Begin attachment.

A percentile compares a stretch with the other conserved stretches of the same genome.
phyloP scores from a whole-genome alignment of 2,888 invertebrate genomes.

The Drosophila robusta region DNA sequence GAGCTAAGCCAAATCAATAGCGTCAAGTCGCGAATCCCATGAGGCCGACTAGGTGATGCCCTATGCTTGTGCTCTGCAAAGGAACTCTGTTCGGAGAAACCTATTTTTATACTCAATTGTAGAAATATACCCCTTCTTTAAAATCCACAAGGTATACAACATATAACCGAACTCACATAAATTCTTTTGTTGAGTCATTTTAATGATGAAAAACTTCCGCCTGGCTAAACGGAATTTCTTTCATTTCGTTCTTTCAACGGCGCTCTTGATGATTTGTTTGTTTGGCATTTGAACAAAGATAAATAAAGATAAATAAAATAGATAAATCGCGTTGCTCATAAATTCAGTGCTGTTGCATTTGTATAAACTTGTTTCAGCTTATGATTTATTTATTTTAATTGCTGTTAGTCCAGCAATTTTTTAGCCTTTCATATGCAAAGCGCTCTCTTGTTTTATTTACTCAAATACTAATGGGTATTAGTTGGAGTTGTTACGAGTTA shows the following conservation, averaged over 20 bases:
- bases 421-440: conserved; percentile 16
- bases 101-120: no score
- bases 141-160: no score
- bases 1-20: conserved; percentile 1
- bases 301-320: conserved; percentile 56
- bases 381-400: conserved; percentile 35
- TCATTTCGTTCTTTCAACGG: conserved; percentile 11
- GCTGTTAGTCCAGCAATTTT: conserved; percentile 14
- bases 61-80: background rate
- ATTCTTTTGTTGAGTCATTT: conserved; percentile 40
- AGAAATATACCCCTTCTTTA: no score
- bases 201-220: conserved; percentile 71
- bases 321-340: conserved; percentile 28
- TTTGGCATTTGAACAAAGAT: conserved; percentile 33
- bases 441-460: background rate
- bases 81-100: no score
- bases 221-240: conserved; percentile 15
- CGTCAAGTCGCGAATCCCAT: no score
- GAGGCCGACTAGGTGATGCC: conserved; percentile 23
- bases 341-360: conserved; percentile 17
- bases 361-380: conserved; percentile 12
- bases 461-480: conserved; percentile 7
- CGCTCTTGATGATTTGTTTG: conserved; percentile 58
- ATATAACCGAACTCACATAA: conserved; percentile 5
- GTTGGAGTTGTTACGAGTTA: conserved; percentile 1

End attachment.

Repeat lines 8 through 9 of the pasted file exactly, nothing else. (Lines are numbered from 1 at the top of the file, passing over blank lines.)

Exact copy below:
- bases 301-320: conserved; percentile 56
- bases 381-400: conserved; percentile 35